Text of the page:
WASHINGTON -- The White House on Wednesday defended President Joe Biden’s 100-day goal of reopening more than 50% schools for in-person learning at least one day a week.
What You Need To Know
- The White House on Wednesday defended President Joe Biden’s 100-day goal of reopening more than 50% schools for in-person learning at least one day a week
- At a press briefing, one reporter suggested the goal wasn’t particularly ambitious while another accused Biden of burying the details in the “small print” while campaigning
- White House press secretary Jen Psaki said the Biden administration hopes to reach and then "build from that" goal
- The Centers for Disease Control and Prevention is expected to release updated guidance this week on how to safely send children back into classrooms
White House press secretary Jen Psaki first clarified the goal during her Tuesday briefing. On Wednesday, one reporter suggested it wasn’t particularly ambitious, noting that many schools already are at that stage. Another reporter accused Biden of burying the details in the “small print” while campaigning.
“Certainly we are not planning to celebrate at a hundred days if we reach that goal,” Psaki said. “That is our own effort to set a bold and ambitious agenda for how we’re going to measure ourselves and progress. But we certainly hope to build from that.”
She insisted the administration did not hide Biden’s true goal.
“Again, the president set a goal of reopening the majority of schools within a hundred days, and when you asked what that meant, I answered that question,” she said. “That is not the ceiling. That is the bar we’re trying to leap over and succeed.”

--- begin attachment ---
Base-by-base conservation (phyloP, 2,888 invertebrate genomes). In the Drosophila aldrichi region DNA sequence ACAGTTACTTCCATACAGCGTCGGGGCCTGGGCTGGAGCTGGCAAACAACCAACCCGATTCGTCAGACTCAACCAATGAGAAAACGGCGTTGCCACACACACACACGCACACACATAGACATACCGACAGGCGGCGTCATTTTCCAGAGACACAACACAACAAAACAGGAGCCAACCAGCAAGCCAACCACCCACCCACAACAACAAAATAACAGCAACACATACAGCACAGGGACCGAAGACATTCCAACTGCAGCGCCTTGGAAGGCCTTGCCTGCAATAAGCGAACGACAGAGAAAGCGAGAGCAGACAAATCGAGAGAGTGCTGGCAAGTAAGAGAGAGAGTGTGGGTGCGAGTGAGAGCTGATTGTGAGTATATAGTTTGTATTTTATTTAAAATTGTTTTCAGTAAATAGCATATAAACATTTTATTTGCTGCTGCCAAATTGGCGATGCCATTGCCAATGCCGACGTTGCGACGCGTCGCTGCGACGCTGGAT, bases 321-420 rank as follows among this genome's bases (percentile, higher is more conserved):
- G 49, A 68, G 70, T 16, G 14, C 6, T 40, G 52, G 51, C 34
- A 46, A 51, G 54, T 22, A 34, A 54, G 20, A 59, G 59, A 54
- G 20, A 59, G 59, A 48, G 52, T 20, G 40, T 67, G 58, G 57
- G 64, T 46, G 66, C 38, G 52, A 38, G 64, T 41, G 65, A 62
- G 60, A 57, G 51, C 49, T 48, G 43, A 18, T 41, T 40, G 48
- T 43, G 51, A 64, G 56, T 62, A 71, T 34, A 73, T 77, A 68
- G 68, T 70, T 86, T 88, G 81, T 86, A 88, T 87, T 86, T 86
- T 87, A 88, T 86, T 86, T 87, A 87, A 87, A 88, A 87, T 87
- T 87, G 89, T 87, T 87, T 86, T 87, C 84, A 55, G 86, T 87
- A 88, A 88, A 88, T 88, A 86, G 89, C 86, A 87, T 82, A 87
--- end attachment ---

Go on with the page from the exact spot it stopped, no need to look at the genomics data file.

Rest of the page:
Psaki added that the president is “certainly hopeful that more kids will be back in school five days a week as quickly as that can safely happen.”
The White House’s defense was reminiscent to questions it faced last month about Biden’s goal of administering 100 million vaccination doses in 100 days. When he took office, the U.S. had already begun to hit 1 million shots a day.
The Centers for Disease Control and Prevention is expected to release updated guidance this week on how to safely send children back into classrooms.
One hurdle some schools have been facing is teachers who have refused to return to in-person classes before being vaccinated, which has happened in cities such as Chicago and Montclair, New Jersey.
Psaki said the administration is engaged with a number of teacher groups to hear their concerns but claimed: “Most teachers will tell you they want to be in the classroom. They want to be there with their students, especially younger kids, and do that in-person learning.”
She also said it’s critical for Congress to pass Biden’s $1.9 trillion American Rescue Plan to give schools the funding they need to reopen safely and quickly and to help speed up vaccinations.